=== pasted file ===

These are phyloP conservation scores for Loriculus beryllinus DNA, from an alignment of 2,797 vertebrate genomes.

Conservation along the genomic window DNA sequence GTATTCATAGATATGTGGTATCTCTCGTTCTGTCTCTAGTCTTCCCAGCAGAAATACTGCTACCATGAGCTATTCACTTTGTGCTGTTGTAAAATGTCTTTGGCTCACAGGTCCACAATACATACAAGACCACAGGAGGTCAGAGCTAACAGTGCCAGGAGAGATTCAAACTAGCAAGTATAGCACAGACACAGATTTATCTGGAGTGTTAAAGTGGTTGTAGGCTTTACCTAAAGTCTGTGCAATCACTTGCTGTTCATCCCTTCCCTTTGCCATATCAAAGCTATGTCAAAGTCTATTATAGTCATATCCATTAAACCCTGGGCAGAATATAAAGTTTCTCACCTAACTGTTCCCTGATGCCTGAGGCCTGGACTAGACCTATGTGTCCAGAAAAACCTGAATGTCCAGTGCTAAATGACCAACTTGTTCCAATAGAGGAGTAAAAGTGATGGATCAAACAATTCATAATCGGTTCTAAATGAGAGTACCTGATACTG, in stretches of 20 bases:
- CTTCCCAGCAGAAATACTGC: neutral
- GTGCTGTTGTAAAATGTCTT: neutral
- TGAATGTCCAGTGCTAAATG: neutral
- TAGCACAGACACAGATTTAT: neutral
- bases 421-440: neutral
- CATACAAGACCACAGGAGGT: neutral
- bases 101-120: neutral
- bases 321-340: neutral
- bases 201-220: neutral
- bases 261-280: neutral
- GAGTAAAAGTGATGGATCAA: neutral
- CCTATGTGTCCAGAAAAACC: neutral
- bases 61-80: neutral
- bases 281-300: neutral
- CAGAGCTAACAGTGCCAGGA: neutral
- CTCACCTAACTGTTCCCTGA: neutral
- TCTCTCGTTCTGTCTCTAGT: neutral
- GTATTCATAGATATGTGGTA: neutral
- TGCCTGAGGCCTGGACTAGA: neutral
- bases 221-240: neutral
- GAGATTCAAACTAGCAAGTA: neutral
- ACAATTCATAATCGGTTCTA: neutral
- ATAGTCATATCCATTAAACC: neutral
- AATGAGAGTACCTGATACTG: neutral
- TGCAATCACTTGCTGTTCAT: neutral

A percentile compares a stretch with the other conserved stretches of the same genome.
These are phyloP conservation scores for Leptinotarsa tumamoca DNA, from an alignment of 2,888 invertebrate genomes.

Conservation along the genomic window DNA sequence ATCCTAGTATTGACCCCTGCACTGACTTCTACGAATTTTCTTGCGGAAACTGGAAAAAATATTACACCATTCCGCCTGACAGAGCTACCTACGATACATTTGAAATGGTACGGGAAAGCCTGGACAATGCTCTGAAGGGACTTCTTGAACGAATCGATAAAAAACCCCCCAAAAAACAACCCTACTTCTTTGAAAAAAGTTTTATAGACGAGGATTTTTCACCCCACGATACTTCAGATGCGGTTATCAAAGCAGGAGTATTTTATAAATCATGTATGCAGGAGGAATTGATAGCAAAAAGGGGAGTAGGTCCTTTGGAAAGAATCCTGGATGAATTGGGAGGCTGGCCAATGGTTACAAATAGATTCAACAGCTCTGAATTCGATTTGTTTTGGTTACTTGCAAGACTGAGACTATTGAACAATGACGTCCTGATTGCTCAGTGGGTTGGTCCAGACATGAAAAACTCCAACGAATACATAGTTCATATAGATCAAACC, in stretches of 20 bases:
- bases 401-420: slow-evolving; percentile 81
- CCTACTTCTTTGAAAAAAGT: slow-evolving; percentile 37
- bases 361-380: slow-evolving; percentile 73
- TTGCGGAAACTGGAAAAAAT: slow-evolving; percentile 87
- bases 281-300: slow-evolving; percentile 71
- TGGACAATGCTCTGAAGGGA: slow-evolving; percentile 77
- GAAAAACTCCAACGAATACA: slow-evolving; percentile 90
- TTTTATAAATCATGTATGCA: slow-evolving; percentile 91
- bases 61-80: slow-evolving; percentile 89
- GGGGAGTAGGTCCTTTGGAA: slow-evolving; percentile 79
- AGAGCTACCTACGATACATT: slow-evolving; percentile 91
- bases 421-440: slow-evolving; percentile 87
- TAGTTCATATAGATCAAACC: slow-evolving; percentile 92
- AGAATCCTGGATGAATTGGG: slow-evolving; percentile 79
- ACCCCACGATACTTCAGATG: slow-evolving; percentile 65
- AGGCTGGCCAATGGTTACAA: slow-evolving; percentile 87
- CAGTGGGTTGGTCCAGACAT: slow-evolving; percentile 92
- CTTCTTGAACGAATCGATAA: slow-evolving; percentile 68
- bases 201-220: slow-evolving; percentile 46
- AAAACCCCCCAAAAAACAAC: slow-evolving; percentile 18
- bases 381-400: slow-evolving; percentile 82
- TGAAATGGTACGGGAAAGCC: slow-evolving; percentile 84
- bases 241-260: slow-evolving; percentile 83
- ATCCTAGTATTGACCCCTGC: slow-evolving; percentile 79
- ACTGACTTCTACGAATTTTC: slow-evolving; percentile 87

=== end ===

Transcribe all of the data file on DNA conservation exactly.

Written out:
These are phyloP conservation scores for Loriculus beryllinus DNA, from an alignment of 2,797 vertebrate genomes.

Conservation along the genomic window DNA sequence GTATTCATAGATATGTGGTATCTCTCGTTCTGTCTCTAGTCTTCCCAGCAGAAATACTGCTACCATGAGCTATTCACTTTGTGCTGTTGTAAAATGTCTTTGGCTCACAGGTCCACAATACATACAAGACCACAGGAGGTCAGAGCTAACAGTGCCAGGAGAGATTCAAACTAGCAAGTATAGCACAGACACAGATTTATCTGGAGTGTTAAAGTGGTTGTAGGCTTTACCTAAAGTCTGTGCAATCACTTGCTGTTCATCCCTTCCCTTTGCCATATCAAAGCTATGTCAAAGTCTATTATAGTCATATCCATTAAACCCTGGGCAGAATATAAAGTTTCTCACCTAACTGTTCCCTGATGCCTGAGGCCTGGACTAGACCTATGTGTCCAGAAAAACCTGAATGTCCAGTGCTAAATGACCAACTTGTTCCAATAGAGGAGTAAAAGTGATGGATCAAACAATTCATAATCGGTTCTAAATGAGAGTACCTGATACTG, in stretches of 20 bases:
- CTTCCCAGCAGAAATACTGC: neutral
- GTGCTGTTGTAAAATGTCTT: neutral
- TGAATGTCCAGTGCTAAATG: neutral
- TAGCACAGACACAGATTTAT: neutral
- bases 421-440: neutral
- CATACAAGACCACAGGAGGT: neutral
- bases 101-120: neutral
- bases 321-340: neutral
- bases 201-220: neutral
- bases 261-280: neutral
- GAGTAAAAGTGATGGATCAA: neutral
- CCTATGTGTCCAGAAAAACC: neutral
- bases 61-80: neutral
- bases 281-300: neutral
- CAGAGCTAACAGTGCCAGGA: neutral
- CTCACCTAACTGTTCCCTGA: neutral
- TCTCTCGTTCTGTCTCTAGT: neutral
- GTATTCATAGATATGTGGTA: neutral
- TGCCTGAGGCCTGGACTAGA: neutral
- bases 221-240: neutral
- GAGATTCAAACTAGCAAGTA: neutral
- ACAATTCATAATCGGTTCTA: neutral
- ATAGTCATATCCATTAAACC: neutral
- AATGAGAGTACCTGATACTG: neutral
- TGCAATCACTTGCTGTTCAT: neutral

A percentile compares a stretch with the other conserved stretches of the same genome.
These are phyloP conservation scores for Leptinotarsa tumamoca DNA, from an alignment of 2,888 invertebrate genomes.

Conservation along the genomic window DNA sequence ATCCTAGTATTGACCCCTGCACTGACTTCTACGAATTTTCTTGCGGAAACTGGAAAAAATATTACACCATTCCGCCTGACAGAGCTACCTACGATACATTTGAAATGGTACGGGAAAGCCTGGACAATGCTCTGAAGGGACTTCTTGAACGAATCGATAAAAAACCCCCCAAAAAACAACCCTACTTCTTTGAAAAAAGTTTTATAGACGAGGATTTTTCACCCCACGATACTTCAGATGCGGTTATCAAAGCAGGAGTATTTTATAAATCATGTATGCAGGAGGAATTGATAGCAAAAAGGGGAGTAGGTCCTTTGGAAAGAATCCTGGATGAATTGGGAGGCTGGCCAATGGTTACAAATAGATTCAACAGCTCTGAATTCGATTTGTTTTGGTTACTTGCAAGACTGAGACTATTGAACAATGACGTCCTGATTGCTCAGTGGGTTGGTCCAGACATGAAAAACTCCAACGAATACATAGTTCATATAGATCAAACC, in stretches of 20 bases:
- bases 401-420: slow-evolving; percentile 81
- CCTACTTCTTTGAAAAAAGT: slow-evolving; percentile 37
- bases 361-380: slow-evolving; percentile 73
- TTGCGGAAACTGGAAAAAAT: slow-evolving; percentile 87
- bases 281-300: slow-evolving; percentile 71
- TGGACAATGCTCTGAAGGGA: slow-evolving; percentile 77
- GAAAAACTCCAACGAATACA: slow-evolving; percentile 90
- TTTTATAAATCATGTATGCA: slow-evolving; percentile 91
- bases 61-80: slow-evolving; percentile 89
- GGGGAGTAGGTCCTTTGGAA: slow-evolving; percentile 79
- AGAGCTACCTACGATACATT: slow-evolving; percentile 91
- bases 421-440: slow-evolving; percentile 87
- TAGTTCATATAGATCAAACC: slow-evolving; percentile 92
- AGAATCCTGGATGAATTGGG: slow-evolving; percentile 79
- ACCCCACGATACTTCAGATG: slow-evolving; percentile 65
- AGGCTGGCCAATGGTTACAA: slow-evolving; percentile 87
- CAGTGGGTTGGTCCAGACAT: slow-evolving; percentile 92
- CTTCTTGAACGAATCGATAA: slow-evolving; percentile 68
- bases 201-220: slow-evolving; percentile 46
- AAAACCCCCCAAAAAACAAC: slow-evolving; percentile 18
- bases 381-400: slow-evolving; percentile 82
- TGAAATGGTACGGGAAAGCC: slow-evolving; percentile 84
- bases 241-260: slow-evolving; percentile 83
- ATCCTAGTATTGACCCCTGC: slow-evolving; percentile 79
- ACTGACTTCTACGAATTTTC: slow-evolving; percentile 87